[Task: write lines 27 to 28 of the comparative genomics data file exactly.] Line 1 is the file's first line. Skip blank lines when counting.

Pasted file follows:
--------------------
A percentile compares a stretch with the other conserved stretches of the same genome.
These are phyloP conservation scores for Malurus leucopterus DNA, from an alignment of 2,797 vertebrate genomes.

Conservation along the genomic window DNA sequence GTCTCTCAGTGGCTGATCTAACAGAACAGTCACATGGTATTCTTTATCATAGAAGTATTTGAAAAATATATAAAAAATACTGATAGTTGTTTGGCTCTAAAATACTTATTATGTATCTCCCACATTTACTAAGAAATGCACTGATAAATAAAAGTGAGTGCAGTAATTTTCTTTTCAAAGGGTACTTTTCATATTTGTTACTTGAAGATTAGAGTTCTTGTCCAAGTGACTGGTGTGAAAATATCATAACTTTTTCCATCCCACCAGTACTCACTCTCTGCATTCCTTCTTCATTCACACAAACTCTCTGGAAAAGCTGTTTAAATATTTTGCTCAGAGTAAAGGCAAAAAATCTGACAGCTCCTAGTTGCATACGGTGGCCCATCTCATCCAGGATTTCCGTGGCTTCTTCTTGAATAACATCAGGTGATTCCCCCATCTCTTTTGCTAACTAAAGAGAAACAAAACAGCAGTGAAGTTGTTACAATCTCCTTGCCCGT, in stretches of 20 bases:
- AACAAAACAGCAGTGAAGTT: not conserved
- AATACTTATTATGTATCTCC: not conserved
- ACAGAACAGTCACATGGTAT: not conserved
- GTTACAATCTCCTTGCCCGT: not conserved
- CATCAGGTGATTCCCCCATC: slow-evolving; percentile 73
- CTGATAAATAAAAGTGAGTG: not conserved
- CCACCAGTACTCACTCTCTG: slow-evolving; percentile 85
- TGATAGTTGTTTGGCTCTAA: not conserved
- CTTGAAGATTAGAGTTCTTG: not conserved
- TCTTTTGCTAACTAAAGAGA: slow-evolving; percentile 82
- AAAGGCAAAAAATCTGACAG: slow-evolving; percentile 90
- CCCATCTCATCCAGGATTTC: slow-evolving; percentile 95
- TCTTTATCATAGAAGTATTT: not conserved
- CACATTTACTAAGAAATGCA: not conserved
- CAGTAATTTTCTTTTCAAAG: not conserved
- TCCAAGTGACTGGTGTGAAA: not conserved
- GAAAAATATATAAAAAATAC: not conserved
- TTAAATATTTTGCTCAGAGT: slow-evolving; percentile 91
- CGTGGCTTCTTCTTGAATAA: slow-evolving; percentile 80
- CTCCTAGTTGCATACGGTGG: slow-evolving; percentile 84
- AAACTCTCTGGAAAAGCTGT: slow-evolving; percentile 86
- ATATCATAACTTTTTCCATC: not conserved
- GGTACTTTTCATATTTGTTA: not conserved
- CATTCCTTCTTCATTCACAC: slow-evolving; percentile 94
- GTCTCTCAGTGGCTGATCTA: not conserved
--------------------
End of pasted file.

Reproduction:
- CATTCCTTCTTCATTCACAC: slow-evolving; percentile 94
- GTCTCTCAGTGGCTGATCTA: not conserved